A teacher who admitted making upskirt videos has abandoned a bid to keep his name secret.
Douglas Martin, Lincoln High School's former assistant principal, was arrested in November and later admitted making 20 secret intimate recordings involving 17 victims using a small hand-held recorder.
The deadline for filing the 57-year-old's appeal to the High Court expired this morning. Some suppressions continue to apply in the case.
The school issued a statement this morning, with the principal, Linda Tame, saying she was outraged and angry about Martin's behaviour.
"It's an immense breach of trust," Tame said.
"He was a respected and trusted member of staff so this will clearly have a significant impact on our students, the school and the wider Lincoln community.
"Support for Lincoln High School students, and the school's community and staff are the most important things right now."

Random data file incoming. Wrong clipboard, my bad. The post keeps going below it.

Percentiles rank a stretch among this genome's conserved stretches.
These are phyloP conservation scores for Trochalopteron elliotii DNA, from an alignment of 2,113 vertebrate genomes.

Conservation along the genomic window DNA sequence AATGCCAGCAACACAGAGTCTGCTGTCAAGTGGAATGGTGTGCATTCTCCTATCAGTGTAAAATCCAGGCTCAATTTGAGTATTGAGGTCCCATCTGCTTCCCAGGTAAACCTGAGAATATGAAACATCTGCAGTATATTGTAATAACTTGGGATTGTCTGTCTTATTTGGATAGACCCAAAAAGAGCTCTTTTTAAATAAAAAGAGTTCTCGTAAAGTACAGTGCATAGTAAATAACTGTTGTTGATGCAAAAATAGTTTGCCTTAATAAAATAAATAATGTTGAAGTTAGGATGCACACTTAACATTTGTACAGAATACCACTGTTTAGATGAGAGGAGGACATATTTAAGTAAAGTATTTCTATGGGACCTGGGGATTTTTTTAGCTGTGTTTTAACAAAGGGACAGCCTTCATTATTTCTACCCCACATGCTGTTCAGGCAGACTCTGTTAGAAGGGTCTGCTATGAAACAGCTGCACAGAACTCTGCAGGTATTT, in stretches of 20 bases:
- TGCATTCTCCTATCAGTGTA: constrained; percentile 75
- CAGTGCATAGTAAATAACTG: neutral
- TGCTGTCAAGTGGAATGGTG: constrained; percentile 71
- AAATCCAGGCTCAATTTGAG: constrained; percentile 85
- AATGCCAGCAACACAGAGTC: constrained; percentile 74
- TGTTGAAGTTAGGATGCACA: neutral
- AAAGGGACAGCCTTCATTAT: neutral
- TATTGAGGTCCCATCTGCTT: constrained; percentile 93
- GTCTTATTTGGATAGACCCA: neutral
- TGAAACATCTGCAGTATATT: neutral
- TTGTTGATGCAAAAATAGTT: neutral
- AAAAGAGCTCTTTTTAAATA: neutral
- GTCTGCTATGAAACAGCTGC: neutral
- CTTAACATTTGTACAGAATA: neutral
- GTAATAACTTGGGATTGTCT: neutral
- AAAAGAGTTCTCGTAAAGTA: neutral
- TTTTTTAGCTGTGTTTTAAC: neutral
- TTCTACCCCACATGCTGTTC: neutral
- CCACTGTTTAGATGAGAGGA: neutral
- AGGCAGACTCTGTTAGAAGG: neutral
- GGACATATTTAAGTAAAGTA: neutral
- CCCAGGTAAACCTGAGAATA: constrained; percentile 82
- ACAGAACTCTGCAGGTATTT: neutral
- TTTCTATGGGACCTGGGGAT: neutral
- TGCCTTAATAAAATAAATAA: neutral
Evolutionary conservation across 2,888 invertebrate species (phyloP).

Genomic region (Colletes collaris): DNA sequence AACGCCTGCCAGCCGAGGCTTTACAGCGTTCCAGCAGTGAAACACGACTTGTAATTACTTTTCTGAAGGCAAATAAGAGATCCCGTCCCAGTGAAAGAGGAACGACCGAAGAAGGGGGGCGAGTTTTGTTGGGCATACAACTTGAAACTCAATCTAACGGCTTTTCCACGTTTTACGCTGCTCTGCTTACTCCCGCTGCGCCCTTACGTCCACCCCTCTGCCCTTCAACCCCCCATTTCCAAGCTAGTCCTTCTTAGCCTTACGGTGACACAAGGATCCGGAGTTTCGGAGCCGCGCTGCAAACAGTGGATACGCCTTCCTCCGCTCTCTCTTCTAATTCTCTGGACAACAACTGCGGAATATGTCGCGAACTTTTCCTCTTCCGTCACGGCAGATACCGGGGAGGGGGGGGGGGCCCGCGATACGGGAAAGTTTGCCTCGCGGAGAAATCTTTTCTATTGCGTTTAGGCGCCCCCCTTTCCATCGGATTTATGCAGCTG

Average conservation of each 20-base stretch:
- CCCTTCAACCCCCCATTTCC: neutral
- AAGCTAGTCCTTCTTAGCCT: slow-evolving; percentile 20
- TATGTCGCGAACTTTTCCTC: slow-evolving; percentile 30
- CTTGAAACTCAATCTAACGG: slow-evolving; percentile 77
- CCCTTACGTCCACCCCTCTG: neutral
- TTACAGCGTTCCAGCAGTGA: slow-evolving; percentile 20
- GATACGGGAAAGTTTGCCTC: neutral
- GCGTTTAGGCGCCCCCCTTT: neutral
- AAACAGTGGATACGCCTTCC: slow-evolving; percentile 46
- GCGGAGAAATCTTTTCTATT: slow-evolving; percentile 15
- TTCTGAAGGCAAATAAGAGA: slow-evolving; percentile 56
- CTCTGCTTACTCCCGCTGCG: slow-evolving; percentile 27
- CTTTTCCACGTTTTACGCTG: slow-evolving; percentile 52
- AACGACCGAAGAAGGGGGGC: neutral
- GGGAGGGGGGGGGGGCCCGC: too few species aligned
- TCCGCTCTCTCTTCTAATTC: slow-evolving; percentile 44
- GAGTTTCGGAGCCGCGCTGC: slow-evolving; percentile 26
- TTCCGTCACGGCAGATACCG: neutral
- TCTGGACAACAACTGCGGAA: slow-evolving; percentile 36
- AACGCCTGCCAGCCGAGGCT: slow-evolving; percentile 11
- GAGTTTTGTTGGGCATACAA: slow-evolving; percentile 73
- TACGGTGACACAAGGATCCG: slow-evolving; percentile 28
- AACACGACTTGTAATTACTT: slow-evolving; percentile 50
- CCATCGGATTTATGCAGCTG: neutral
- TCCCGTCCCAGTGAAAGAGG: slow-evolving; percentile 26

Martin has been suspended from his job since his arrest and has not been permitted on the school grounds. The board of trustees accepted his resignation, with immediate effect, on January 24.
The school had put in place a number of welfare initiatives for anyone who needed support. All parents had been notified.
Tame said the school was shocked to hear of the allegations and subsequent arrest, and co-operated fully with police.
The school had notified the Ministry of Education and followed legal advice.
Martin's offending was committed in Christchurch and surrounding areas from June 15 to November 17.
Martin is on bail and is due for sentence on April 18. Police checked his computer system after he was first arrested for making one recording, and then laid the 20 charges.
New Zealand Teachers Council director Peter Lind said the matter had been referred to a complaints assessment committee, and Martin would go before a Teacher's Council disciplinary tribunal this month.
Any case where serious misconduct of a sexual nature was proved usually resulted in a teacher being struck off the register, he said.
Lind said this was a rare, but ''serious case''.
''We have over 100,000 teachers in New Zealand currently, and we get mandatory complaints for less than 0.01 per cent. There are very few.''
- © Fairfax NZ News
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